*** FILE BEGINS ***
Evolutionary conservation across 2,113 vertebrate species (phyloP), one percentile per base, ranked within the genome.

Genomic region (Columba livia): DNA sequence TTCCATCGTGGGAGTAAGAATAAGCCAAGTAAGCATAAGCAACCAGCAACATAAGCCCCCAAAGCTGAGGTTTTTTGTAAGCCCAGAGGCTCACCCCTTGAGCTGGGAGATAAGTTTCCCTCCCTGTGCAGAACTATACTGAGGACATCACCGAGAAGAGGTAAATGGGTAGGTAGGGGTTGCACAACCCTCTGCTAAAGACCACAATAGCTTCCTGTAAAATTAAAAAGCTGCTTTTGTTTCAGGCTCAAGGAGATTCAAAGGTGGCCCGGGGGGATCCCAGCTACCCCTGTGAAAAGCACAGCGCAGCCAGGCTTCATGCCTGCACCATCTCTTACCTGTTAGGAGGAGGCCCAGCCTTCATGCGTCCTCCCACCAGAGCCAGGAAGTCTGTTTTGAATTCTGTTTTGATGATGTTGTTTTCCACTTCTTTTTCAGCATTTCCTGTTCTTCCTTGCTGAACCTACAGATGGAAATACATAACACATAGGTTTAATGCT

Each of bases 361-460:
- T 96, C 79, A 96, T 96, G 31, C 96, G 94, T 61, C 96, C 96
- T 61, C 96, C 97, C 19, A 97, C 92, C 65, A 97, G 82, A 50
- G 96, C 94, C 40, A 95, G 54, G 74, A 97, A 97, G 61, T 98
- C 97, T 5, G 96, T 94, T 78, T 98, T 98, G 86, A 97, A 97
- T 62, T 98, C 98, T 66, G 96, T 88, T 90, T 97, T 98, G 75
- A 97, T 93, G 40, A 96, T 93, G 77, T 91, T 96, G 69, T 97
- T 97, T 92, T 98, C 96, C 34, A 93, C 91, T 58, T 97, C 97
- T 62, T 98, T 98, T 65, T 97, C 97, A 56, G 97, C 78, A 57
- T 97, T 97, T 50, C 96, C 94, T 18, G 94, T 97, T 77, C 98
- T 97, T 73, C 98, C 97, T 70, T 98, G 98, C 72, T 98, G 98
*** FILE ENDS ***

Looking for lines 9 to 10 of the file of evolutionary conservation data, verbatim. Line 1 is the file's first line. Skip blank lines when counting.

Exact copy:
- A 97, T 93, G 40, A 96, T 93, G 77, T 91, T 96, G 69, T 97
- T 97, T 92, T 98, C 96, C 34, A 93, C 91, T 58, T 97, C 97